April Fools' Day & High Stakes Testing: The Power of Surprise
For many of us, it is high stakes testing season. And for all of us, it is April Fools' Day. Coming from a family of pranksters, I'm conditioned to be on my toes, vigilantly on guard for any possible pranks heading my way. April Fools' Day pulls me out of my normal routine, out of the drab of Winter's last gasp, and I find myself walking around with an awareness that fosters a sort of spidey sense.
The power (and happiness) of April Fools' Day lies in the surprise. And I can't help but feel like we all need a little power (and happiness) while in the midst of high stakes testing season.
From Massachusetts to New York to Tennessee, teachers are sharing their observations of their students midway through their test prep unit. In the moments before meetings begin, teachers are confessing the real problems student face during high stakes testing season - they are sharing stories about how their students glaze over the moment they mention 'the test.' And as many states schedule their state English exam after students return from Spring break, teachers are fearing the lack of retention they see in their students.
Perhaps we can channel the surprise and excitement of April Fools' Day into our test preparation during high stakes testing season as a way to foster a sort of spidey sense that keeps students on their toes and not drifting into the drabs of test prep. Adding a quick element of surprise can:
- interrupt the infamous 'test prep glaze' that permeates our classrooms mid-test prep season
- help break the routine of read, discuss, bubble in answer, read, discuss, bubble in answer, etc.
- add laughter to a very serious and high stakes testing climate, thereby reducing stress hormones and the flight-or-flight response (here's some super helpful and smart stats on laughter, health and coping with the stress of life's problems)
There are, of course, many ways to incorporate surprise into the day (taping prizes underneath students' chairs Oprah-style is one of my personal favorites). But today's tiny detail revolves around surprising students with unit previews.
What are unit previews?
Unit previews are like movie previews - they preview the coming attractions of future units. By nature of both Springtime and post-test planning on your part, the writing and reading units that follow your state exam are most likely a joy to be in: fantasy, historical fiction, poetry, memoir. Surprising students by spending a class period on unit previews in the midst of a test preparation unit can be just the thing to pull them out of the multiple choice monotony.
Setting Up the Surprise
As you know from enduring multiple April Fools' Day surprises, the key to a successful surprise is the set-up. Teachers in Massachusetts inspired a fantastic unit preview for an upcoming unit on Historical Fiction. Students gathered on a Monday to what they thought would be another test preparation lesson. Instead the teachers and I set up the surprise by saying:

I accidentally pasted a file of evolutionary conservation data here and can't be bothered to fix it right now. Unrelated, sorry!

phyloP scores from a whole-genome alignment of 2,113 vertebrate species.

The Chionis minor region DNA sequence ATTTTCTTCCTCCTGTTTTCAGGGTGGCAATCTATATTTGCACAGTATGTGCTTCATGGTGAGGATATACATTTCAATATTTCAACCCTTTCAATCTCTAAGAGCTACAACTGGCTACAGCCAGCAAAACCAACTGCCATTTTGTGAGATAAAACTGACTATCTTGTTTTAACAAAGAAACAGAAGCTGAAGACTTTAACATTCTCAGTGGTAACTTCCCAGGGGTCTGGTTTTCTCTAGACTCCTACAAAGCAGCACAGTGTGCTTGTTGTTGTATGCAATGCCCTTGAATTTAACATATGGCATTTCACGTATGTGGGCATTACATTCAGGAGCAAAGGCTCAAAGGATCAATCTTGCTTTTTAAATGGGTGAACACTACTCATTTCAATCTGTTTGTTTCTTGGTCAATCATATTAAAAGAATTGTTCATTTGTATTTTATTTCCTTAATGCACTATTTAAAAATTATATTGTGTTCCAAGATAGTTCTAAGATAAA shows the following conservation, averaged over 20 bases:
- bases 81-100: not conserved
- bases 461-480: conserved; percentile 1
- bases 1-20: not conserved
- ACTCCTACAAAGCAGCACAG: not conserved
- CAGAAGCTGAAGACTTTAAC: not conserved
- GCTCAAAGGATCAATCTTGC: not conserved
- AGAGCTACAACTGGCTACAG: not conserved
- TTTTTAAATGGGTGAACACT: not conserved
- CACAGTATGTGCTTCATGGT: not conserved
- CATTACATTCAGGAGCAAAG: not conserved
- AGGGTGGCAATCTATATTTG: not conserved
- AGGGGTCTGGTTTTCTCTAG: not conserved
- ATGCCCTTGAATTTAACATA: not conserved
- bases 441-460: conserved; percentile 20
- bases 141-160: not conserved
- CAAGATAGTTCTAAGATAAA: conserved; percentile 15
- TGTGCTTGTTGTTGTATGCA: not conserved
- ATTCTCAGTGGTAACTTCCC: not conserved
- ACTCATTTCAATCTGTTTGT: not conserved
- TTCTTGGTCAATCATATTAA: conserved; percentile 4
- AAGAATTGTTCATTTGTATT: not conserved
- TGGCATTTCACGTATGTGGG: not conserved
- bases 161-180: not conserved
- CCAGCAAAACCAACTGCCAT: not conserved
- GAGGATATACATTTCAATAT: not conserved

You are in the midst of being strong test takers. You have been working so diligently on this, I've decided we are going to take a surprise break today. Ok, before I tell you what we are going to do today, I first want to tell you my favorite part about going to the movies: watching the previews! I love to get to the theater early and watch all the previews for the new movies. Watching previews gets me excited about all the great movies I want to watch.
Today I want to give you a preview for a new and exciting unit you'll be learning after the test. You will be going back into history to learn about real time periods and read and write historical fiction or stories that are made up about characters that could have experienced life in those times. I've brought the first lesson from the unit in for you to try today, as a way to take a quick break from our test prep and preview the fun work that lies ahead.
The combination of the element of surprise and an exciting unit preview perked the ears of the test-weary students. Teachers focused on Immigration: 1880-1930 and we used Paul Fleishman's brand new book, The Matchbox Diary, as inspiration. Students dove into their writing that day:
Unit previews not only plant a seed to foster engagement in a future unit, but the work of the session can help reignite student learning. In this classroom, for example, the volume of writing increased dramatically as they took a quick break from essay writing. Stamina also increased, as students remained focused on their writing for 30+ minutes. And an overall feeling of accomplishment and pride overtook the classroom as students worked with their writing partners and shared their writing.
So whether you channel your inner Ebert and create unit previews for your students, or your inner Oprah and surprise them with under-the-chair gifts, perhaps adding an element of surprise during this test prep season will be just the thing to reignite learning, energy and inquiry.
Big Idea: Fostering Student Engagement Tiny Detail: Creating Unit Previews to Spark Engagement & Curiousity
Kate and Maggie